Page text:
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How To Make Roses Grow Bigger

by Idris Ya'u
This article was fact checked.
Helpful: 100%

Do you know that you can make roses grow bigger than the normal size you’re familiar with? Well, in this article, you’ll be enlightened on how to do that.

When cultivating roses (Rosa spp.) for huge blooms, you must first select the suitable rose class, followed by a variety known to produce enormous flowers. According to the Santa Clarita Valley Rose Society, hybrid tea roses produce the greatest bloom diameter.

California Dreamin, with 5-inch flowers, Chicago Peace, with 6-inch flowers, and Medallion, with roses with an average diameter of 7 inches, are among the cultivars in this class that reliably produce huge blooms.

Grow ‘California Dreamin’ in USDA plant hardiness zones 6b through 9b for the greatest results. Zones 7b and up should grow ‘Chicago Peace,’ whereas zones 4b through 9b should grow ‘Medallion.’

The size of the flowers you get from a large-blooming rose depends on how well you care for it. If your goal is to grow the largest blooms possible, keep in mind that this will result in fewer blooms per plant, as it will necessitate some early-season pruning.

How To Make Roses Grow Bigger

The following are various methods adopted to make roses grow bigger.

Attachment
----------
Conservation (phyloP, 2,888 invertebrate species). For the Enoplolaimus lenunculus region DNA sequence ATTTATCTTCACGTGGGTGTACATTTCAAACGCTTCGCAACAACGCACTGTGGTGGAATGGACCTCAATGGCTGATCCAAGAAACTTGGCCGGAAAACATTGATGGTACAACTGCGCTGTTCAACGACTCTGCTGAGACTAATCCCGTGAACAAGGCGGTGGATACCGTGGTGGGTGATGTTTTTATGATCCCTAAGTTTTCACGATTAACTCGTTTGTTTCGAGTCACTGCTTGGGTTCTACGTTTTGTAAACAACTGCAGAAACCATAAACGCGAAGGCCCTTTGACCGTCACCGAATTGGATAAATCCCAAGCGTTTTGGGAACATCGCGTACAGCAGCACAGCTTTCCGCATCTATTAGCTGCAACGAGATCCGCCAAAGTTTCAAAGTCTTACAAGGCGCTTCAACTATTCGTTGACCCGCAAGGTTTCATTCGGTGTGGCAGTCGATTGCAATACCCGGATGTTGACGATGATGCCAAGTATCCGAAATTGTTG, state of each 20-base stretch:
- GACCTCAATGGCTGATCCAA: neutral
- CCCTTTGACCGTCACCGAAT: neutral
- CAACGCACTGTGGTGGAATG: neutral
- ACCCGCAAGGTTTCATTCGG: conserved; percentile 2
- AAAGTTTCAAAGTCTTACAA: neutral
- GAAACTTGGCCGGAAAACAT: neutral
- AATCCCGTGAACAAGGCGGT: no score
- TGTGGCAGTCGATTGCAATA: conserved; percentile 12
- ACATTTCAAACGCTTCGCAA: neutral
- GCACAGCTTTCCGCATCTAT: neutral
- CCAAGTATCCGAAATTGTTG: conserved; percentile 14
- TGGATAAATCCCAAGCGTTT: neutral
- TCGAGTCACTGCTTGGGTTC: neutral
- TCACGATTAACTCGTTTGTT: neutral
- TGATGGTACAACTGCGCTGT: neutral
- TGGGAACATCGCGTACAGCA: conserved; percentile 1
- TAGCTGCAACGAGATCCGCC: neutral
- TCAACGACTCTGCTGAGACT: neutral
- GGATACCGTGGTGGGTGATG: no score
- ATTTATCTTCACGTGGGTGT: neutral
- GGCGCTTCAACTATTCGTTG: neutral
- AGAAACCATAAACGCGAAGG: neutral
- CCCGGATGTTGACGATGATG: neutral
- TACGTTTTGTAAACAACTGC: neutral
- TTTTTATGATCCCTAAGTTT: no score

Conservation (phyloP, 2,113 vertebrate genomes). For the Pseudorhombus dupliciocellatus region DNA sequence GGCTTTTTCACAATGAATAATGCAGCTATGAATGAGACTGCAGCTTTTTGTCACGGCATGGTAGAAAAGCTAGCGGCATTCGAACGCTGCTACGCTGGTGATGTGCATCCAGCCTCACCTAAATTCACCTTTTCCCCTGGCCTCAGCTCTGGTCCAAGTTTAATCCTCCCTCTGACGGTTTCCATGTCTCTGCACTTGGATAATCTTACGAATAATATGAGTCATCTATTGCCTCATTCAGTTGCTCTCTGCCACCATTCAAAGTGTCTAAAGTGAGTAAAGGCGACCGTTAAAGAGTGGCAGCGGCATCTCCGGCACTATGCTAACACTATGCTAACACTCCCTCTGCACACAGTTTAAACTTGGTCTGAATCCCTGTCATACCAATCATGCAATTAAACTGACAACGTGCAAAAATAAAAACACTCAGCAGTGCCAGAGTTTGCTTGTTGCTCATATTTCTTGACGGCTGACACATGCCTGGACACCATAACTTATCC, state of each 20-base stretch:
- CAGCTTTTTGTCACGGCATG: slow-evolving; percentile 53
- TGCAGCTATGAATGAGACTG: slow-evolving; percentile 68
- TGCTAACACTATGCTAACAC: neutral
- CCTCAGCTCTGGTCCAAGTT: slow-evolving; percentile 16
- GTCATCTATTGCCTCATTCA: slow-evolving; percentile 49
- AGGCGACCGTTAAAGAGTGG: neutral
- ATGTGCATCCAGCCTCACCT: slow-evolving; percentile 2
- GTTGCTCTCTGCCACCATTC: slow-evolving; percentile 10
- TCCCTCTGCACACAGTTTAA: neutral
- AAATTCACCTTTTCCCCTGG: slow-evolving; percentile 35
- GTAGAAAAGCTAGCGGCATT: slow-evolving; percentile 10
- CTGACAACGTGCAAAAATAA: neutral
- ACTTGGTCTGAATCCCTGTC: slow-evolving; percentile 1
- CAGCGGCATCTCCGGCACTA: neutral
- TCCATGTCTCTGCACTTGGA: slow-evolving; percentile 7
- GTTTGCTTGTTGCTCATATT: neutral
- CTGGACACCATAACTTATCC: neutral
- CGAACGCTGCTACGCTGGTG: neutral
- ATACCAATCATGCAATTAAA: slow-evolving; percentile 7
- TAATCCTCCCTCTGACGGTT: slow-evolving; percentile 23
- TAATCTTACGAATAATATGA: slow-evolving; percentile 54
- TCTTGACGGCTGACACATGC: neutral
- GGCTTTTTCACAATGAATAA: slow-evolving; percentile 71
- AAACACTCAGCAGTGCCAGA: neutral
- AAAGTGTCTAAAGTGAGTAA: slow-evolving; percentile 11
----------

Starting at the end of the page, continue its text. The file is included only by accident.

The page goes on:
Set A Suitable Irrigation Schedule

Water the rose bush regularly, but not excessively, to keep the soil moist but not waterlogged. You may only need to water once a week during the hot summer months.

Read: Learn how to grow roses in pots here

Use a well-balanced fertilizer

Fertilize the rose to encourage it to grow strong canes and produce huge blossoms. Use a 10-10-10 fertilizer at the rate recommended on the label when the new foliage is 10 inches long.

Remove any stems that are crossing or have a bad shape

Pinch off any stems that are developing toward the plant’s center, downward, or appear to be on the verge of crossing over another stem. Only the strongest stems should be kept.

Fertilize with a high-phosphorus mix after the buds have formed

When the stem begins to set buds, fertilize it with an 8-10-8 formula to promote flower growth. Use the fertilizer package’s recommended rate. When the stems are long but the buds haven’t cracked open, fertilize the rose once more.

Use a 0-50-30 fertilizer at half the rate advised on the label to prevent more leaf growth and support the rose bush to focus all of its energy on blooming.

In the early spring, hard pruning is recommended.

Heirloom Roses recommends pruning the rose bush in January to create firm canes to support the weight of the enormous blooms. Cut the shrub down to 18 to 24 inches tall in the spring.

The further you prune back the bush, the fewer blossoms you’ll see, but they’ll be bigger. Remove any dead or broken canes, as well as any that are pointing into the bush’s interior.

Also: Learn how to grow rose cuttings in water

Spent Blooms Should Be Deadheaded

When the rose bush’s blossoms have faded, deadhead it. Dead roses should be pruned down to the first developed leaf cluster, which has five leaves. Follow the stem back till it becomes thicker and cut there for developing huge roses. It doesn’t matter how far back you cut the stem as long as there are at least two mature leaflets left.


I hope you find this article helpful. I would like to hear from you. So, let me know if you have any questions on how to grow roses bigger. Also, Learn how to grow rose cuttings using potatoes.

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